University of Missouri Extension

IPM1007, Revised November 2009

Practical Weed Science for the Field Scout: Corn and Soybean

Link to PDFKevin W. Bradley
Division of Plant Sciences
Bill Johnson
Department of Botany and Plant Pathology
Purdue University
Reid Smeda
Division of Plant Sciences
Chris Boerboom
Department of Agronomy
University of Wisconsin

Figure 1

Variations of cotyledon shape
Figure 2
Variations of cotyledon shape.

Figure 3
Characteristic leaf shapes.

Opposite and alternate leaves
Figure 4
Opposite and alternate leaves.

Figure 5

Figure 6

Figure 7

Figure 8

Sedges have 3-sided stems
Figure 9
Sedges have 3-sided stems.

This publication is intended to serve as a practical reference and educational tool to be used in scouting corn and soybean fields for the presence of weeds, identifying whether a rescue treatment is necessary, and determining crop response to herbicide activity. This publication consists of two main sections. The first section includes information on weed identification, scouting and mapping procedures, and a discussion of economic thresholds for weeds. An identification key and color photographs of weeds common to Missouri are also included. The second section includes information on diagnosing herbicide injury. It discusses the various causes and conditions contributing to herbicide injury. It also includes a key to help determine which herbicide family might have caused the injury symptoms, and color photos of herbicide injury caused by various herbicide families.

Principles of weed identification

Weeds can be classified into three primary categories: broadleaves (dicots), grasses (monocots), and sedges. To identify broadleaf seedlings, it is common to look first at the cotyledons or seed leaves. The cotyledons are the first pair of leaves that open after emergence (Figure 1). Cotyledons have various shapes and sizes; they may be linear-, egg-, round- or butterfly-shaped or have variations of each (Figure 2). Look at other features of the weed, such as the true leaves (leaves emerging after cotyledons) and stems. Leaf shape can vary dramatically and is a consistent key to plant identification (Figure 3). The leaves may be alternately or oppositely arranged along the stem (Figure 4). Some leaves may be attached to a short stem, known as the petiole, while others may lack a petiole (Figure 5). Check the leaf surfaces for the presence of hair and the amount of waxiness. Stems can also assist in identifying a weed; they have various shapes and amounts of hair, if any. Finally, dig or carefully remove the roots from the soil and look for the presence of rhizomes (Figure 6), creeping roots, or other structures such as tubers. Rhizomes are underground vegetative stems from which new plants are generated. The presence of these vegetative structures will indicate that the weed's life cycle is perennial.

Grasses are usually more difficult to identify than broadleaf weeds. It is especially useful to have a hand or pocket lens with 10x magnification power because grasses possess subtle characteristics that distinguish them from one another. Most of these identifying features are contained in the collar region. The collar region can be seen by carefully pulling the leaf blade back from the stem. When the blade is pulled back, look for the ligule (Figure 7). The ligule is a projection at the base of the leaf blade. If a ligule is present, it will appear as a ring of hair or it may be membranous (thin and almost transparent). It can be relatively large or small, and its tip can be jagged or smooth. Some grassy weeds will have auricles; these are small fingerlike structures that appear to clasp around the stem at the collar (Figure 8). Like broadleaf weeds, grasses may be hairy on either the top or bottom leaf surface, or both. Grass stems can be a key feature; most are rounded, while others are flattened. A few grassy weeds will also have hair on their stems.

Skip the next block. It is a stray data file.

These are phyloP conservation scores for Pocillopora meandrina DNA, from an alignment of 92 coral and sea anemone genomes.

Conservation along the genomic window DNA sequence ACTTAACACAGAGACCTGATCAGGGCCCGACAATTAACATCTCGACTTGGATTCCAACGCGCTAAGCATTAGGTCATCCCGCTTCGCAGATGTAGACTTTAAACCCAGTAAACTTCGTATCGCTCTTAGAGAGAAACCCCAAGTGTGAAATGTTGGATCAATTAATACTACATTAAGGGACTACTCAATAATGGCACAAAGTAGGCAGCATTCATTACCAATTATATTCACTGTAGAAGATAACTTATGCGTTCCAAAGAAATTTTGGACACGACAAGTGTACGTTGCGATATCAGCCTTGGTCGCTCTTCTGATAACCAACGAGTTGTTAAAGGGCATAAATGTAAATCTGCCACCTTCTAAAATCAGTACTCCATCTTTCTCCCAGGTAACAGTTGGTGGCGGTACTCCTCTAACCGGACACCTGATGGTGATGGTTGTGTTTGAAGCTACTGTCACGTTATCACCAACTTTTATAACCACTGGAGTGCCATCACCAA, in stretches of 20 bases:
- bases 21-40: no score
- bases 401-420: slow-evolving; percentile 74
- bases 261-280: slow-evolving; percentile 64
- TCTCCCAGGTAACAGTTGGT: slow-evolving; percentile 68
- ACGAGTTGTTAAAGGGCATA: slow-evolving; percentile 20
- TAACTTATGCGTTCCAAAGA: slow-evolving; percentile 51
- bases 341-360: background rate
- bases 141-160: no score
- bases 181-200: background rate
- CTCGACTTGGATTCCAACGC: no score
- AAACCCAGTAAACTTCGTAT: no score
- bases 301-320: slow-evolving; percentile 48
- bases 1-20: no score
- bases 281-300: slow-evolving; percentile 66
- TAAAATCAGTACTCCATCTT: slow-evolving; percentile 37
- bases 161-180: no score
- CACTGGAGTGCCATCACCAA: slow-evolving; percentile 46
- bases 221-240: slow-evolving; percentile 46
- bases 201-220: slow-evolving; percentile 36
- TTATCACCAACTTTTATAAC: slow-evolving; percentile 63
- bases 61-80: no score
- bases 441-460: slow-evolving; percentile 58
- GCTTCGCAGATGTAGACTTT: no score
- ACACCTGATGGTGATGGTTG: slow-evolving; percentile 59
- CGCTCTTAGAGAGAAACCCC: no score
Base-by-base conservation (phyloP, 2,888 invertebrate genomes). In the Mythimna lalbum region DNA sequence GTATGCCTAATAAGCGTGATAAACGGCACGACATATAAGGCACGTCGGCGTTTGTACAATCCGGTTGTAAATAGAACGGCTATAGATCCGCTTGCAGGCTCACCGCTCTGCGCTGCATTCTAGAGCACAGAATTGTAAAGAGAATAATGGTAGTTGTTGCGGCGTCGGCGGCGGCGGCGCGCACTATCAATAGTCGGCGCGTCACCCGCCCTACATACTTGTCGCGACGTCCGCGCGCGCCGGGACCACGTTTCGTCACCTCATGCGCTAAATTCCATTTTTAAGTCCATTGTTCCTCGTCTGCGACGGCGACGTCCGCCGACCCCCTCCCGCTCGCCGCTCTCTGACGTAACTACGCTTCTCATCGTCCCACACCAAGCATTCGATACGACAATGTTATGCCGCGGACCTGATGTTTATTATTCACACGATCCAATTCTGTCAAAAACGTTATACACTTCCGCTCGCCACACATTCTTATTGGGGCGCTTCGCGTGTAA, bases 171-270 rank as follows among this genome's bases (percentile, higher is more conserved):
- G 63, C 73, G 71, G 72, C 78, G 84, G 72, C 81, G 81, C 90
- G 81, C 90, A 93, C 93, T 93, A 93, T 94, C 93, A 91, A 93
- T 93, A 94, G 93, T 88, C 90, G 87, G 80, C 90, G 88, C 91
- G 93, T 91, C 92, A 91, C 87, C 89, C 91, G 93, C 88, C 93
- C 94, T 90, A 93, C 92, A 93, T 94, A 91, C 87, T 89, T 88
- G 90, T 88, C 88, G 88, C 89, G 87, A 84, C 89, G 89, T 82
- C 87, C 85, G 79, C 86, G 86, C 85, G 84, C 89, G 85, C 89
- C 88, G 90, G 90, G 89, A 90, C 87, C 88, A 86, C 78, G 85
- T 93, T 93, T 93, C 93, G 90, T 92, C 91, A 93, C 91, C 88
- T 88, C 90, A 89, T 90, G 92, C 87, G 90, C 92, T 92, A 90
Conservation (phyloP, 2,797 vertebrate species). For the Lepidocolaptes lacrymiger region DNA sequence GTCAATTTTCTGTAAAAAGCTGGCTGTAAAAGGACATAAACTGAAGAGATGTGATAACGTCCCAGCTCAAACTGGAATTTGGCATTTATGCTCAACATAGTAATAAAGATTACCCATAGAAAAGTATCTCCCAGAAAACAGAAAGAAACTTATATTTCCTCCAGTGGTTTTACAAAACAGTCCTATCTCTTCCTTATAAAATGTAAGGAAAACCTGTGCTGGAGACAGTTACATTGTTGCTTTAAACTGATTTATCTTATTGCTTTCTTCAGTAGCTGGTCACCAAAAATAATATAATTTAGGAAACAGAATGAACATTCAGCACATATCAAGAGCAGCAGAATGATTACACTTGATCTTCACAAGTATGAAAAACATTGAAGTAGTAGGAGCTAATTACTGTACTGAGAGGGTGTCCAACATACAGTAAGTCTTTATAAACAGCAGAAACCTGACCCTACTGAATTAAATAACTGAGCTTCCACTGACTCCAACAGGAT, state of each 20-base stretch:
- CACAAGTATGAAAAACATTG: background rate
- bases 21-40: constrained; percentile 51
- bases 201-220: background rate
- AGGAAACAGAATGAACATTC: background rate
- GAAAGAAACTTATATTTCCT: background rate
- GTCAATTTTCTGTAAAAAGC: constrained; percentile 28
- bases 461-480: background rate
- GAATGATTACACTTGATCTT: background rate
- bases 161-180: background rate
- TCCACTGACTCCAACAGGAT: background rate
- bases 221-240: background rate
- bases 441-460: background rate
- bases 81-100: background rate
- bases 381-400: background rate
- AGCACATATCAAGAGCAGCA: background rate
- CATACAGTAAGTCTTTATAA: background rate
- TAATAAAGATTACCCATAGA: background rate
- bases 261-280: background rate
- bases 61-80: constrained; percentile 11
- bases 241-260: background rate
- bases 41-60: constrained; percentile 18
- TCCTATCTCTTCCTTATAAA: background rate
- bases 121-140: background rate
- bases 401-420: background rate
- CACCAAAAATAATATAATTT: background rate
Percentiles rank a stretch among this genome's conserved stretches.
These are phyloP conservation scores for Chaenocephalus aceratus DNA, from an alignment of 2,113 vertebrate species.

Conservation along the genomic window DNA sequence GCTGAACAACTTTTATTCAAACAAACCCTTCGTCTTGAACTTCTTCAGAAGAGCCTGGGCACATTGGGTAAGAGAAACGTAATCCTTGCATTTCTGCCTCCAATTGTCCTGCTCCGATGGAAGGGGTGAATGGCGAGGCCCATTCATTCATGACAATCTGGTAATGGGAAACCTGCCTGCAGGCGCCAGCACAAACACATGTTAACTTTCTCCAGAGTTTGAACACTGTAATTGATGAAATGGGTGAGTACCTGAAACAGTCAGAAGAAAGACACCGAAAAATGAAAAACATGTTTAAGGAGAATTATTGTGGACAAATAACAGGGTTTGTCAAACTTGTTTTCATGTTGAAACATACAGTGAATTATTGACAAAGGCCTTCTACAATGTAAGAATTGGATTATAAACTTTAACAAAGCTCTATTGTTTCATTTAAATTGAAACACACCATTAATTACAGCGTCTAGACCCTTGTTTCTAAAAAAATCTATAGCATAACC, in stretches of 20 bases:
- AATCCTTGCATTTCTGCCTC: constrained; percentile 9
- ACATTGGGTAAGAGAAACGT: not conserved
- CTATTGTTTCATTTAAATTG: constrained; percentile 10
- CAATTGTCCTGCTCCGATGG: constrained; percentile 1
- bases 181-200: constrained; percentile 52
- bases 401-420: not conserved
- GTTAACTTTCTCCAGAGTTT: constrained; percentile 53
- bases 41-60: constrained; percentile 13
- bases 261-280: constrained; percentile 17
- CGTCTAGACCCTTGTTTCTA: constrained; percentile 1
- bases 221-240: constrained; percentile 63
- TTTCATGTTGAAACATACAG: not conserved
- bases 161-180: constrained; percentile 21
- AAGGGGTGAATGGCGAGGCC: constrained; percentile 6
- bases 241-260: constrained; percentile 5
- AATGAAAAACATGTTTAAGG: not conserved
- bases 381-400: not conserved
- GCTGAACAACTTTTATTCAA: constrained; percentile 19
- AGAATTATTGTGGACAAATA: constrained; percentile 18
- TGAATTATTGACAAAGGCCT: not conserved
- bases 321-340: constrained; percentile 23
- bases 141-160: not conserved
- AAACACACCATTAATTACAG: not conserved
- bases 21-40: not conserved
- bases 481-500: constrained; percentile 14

Sedges can be relatively easy to distinguish from grasses and broadleaf weeds. From a distance, they appear grasslike; however, upon closer inspection, the stems are triangular in shape (Figure 9). The leaves on sedges usually appear very glossy or shiny in texture and the leaves are hairless and occur in sets of three.

See the weed identification pages for a vegetative key and for photographs to assist in identifying some of the most common weeds in the Midwest.

Weed scouting and mapping procedures

Information on weed populations in a field is needed within two weeks after crop emergence to determine performance of preplant and preemergence herbicides as well as the need for supplemental postemergence strategies. With increased adoption of total postemergence programs, it becomes increasingly important to recognize the weed management issues soon after crop emergence. In fields using only postemergence weed management strategies, the competitive load represented by weeds on the crop is greater early in the season than it is with programs using preplant or preemergence herbicides. Although preplant or preemergence herbicides may occasionally provide an unacceptable level of weed control, they will still thin the emerging weed population and reduce the competitive load on the crop early in the season.